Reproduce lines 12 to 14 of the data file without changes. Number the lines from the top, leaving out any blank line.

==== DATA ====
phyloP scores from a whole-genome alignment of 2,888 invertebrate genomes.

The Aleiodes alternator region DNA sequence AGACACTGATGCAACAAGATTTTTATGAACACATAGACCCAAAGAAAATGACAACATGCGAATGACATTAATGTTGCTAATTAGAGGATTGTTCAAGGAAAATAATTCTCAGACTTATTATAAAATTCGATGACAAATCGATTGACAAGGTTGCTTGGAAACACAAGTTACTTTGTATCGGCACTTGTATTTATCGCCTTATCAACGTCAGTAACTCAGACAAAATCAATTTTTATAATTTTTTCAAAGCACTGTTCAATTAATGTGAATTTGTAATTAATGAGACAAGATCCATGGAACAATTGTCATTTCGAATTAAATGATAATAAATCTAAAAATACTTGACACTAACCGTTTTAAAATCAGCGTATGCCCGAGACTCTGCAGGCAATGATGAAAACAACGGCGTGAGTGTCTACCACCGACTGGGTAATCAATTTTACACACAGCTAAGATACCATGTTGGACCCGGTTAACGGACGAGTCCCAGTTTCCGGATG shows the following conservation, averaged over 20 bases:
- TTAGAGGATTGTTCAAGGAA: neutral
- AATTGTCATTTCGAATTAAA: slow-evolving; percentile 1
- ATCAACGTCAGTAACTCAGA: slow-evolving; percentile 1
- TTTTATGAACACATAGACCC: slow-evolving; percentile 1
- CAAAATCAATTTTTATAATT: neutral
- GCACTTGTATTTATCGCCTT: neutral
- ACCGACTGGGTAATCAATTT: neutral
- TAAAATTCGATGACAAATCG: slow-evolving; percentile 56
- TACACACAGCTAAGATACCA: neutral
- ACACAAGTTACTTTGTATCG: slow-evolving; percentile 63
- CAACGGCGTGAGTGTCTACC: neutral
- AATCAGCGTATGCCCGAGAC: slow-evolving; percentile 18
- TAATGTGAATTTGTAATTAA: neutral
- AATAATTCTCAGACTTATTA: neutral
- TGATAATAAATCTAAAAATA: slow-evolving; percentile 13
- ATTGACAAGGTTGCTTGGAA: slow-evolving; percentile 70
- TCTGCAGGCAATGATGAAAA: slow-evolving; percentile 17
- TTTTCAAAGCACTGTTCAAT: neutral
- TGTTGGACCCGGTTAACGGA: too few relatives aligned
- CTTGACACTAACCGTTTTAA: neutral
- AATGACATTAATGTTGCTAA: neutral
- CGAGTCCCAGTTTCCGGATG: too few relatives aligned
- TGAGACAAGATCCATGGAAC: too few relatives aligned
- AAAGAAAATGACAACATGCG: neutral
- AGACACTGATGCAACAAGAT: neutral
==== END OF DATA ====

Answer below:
- ACACAAGTTACTTTGTATCG: slow-evolving; percentile 63
- CAACGGCGTGAGTGTCTACC: neutral
- AATCAGCGTATGCCCGAGAC: slow-evolving; percentile 18